Bucket Head™ is one of those simple inventions that makes you wonder how you’d previously gotten along without it. Marketed by Home Depot, it’s a small wet/dry vacuum head that snaps on top of their ubiquitous five gallon Homer Bucket™.
What’s so great about Bucket Head™ is it’s cheap (about $22), compact, and reasonably powerful. I use mine almost exclusively for occasional wet pickups, as my larger shop vacuum is nearly always in use, and I’m loath to remove its dry content and filter just to scoop up a puddle or three.
Bucket Head™’s 1.5 HP motor sucks up standing water like I swill beers down on warm days, and it can quickly fill that 5 gallon bucket. You know the bucket is near capacity when the motor begins to slow down, at which point, simply remove the vacuum and empty the bucket.
The overall compact size of the Bucket Head™ plus Homer Bucket™ combination makes it easy to get it into tight spaces. And, as you can imagine, it’s far easier to manage a simple paint bucket of debris or water, than the canister of a larger wet/dry vac.
Bucket Head™ comes with a four foot long, 1.25″ hose, which can probably accommodate most 1.25″ wet/dry vac accessories, although I’ve never used any accessories with mine. It also comes with a simple fabric filter for dry pickup that can easily be cleaned or replaced.
Its rear blower port spits a bit during wet pickup, but it’s really no big deal. And if this, or kicking up surrounding dust, were a real concern, one could always attach a second, longer hose to the rear port to divert the air flow away, a practice I frequently use with larger wet/dry vacs.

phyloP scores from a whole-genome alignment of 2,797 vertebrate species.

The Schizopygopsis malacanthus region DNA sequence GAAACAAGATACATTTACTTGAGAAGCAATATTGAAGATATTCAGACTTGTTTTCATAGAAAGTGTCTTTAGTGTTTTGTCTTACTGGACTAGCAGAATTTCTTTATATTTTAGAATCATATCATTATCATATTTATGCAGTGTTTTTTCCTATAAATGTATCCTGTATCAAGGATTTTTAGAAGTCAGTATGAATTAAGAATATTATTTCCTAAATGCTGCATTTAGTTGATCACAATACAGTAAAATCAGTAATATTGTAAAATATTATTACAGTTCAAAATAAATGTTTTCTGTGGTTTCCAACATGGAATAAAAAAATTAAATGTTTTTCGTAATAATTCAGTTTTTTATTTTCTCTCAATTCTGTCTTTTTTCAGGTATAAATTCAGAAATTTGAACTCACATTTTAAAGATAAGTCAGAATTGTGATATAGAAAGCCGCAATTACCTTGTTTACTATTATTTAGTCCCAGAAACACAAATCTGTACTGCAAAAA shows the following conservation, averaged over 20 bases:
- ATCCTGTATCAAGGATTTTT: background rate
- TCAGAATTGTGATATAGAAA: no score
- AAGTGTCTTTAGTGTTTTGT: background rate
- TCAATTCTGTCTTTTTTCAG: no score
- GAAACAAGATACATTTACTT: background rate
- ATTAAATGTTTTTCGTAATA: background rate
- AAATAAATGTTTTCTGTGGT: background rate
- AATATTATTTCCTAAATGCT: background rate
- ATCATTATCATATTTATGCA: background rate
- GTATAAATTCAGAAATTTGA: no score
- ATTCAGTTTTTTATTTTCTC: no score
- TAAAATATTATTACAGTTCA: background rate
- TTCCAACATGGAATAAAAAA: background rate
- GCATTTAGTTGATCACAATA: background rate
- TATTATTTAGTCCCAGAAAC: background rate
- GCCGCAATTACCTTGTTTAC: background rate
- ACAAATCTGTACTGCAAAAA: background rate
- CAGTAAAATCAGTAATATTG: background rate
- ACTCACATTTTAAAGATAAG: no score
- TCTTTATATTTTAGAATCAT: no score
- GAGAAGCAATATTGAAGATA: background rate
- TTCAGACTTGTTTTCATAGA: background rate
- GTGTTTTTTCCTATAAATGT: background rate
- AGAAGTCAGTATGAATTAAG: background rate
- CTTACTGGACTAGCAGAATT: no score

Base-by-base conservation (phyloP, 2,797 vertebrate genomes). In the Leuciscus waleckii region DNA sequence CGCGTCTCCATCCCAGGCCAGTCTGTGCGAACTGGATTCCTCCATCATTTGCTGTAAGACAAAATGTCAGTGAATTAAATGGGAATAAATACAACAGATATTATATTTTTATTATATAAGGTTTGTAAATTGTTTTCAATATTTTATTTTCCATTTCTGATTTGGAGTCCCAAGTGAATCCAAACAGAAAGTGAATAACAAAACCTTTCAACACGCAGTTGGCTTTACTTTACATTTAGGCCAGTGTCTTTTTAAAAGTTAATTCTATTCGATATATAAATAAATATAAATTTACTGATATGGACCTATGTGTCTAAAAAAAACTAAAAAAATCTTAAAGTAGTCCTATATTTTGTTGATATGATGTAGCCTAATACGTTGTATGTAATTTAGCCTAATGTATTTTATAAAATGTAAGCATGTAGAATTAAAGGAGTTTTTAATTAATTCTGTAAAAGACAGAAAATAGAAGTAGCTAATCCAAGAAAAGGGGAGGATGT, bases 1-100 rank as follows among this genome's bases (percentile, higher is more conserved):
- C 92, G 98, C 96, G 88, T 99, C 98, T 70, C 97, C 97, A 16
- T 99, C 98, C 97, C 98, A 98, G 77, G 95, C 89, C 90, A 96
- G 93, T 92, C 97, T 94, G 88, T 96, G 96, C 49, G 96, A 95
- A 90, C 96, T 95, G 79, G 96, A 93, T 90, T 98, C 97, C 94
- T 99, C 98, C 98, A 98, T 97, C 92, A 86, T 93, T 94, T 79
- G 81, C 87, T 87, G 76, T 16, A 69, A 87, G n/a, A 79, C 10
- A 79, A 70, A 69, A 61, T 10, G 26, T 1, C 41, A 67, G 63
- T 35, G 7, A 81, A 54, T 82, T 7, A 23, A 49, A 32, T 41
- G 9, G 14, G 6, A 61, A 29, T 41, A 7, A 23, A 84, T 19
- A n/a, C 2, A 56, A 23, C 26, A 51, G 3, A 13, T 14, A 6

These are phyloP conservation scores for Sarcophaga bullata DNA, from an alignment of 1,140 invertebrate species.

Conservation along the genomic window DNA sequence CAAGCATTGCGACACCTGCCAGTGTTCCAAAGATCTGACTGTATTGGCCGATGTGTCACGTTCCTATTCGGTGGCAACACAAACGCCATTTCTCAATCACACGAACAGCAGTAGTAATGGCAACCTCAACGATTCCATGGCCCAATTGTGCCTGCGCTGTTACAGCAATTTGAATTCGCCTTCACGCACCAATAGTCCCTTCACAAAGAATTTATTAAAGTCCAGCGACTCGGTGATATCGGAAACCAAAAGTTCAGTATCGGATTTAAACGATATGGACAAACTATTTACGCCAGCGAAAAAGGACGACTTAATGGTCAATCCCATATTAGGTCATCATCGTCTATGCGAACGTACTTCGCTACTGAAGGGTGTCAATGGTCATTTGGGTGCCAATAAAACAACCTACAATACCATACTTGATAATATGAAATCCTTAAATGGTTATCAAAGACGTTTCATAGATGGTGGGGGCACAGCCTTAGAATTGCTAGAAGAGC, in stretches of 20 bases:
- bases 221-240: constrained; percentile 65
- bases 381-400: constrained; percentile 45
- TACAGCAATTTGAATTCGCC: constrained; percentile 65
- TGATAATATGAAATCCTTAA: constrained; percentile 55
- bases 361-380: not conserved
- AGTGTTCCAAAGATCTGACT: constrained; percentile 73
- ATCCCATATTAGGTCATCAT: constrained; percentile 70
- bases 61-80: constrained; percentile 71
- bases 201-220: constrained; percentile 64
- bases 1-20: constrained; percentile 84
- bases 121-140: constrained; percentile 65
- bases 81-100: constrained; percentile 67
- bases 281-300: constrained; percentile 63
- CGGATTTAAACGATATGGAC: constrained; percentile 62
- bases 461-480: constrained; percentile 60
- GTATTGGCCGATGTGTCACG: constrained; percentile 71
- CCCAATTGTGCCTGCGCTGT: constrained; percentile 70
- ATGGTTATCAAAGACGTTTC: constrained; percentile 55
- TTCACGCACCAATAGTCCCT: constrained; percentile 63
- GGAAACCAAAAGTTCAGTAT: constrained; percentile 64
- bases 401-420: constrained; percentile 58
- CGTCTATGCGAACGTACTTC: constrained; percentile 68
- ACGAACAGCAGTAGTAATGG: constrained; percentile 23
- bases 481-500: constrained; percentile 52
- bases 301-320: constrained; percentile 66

One word of warning: whenever using any kind of power equipment near water, including any wet/dry vacuum, never stand directly in water, nor on a wet or damp surface, and always make sure your equipment is plugged into a ground fault circuit interrupter (GFCI)-protected outlet. If none’s available, use a portable CFCI adapter. I always carry one in my dedicated safety bag.
Here’s a short video review of Bucket Head™ by the Tools In Action guys, covering all the salient points. Spoiler alert: this video ends with a cameo by Ty Pennington, who can be a bit of a tool himself, as well as the historic preservationist’s equivalent of the Antichrist .
I wrote this product review of my own initiative and received no compensation for it.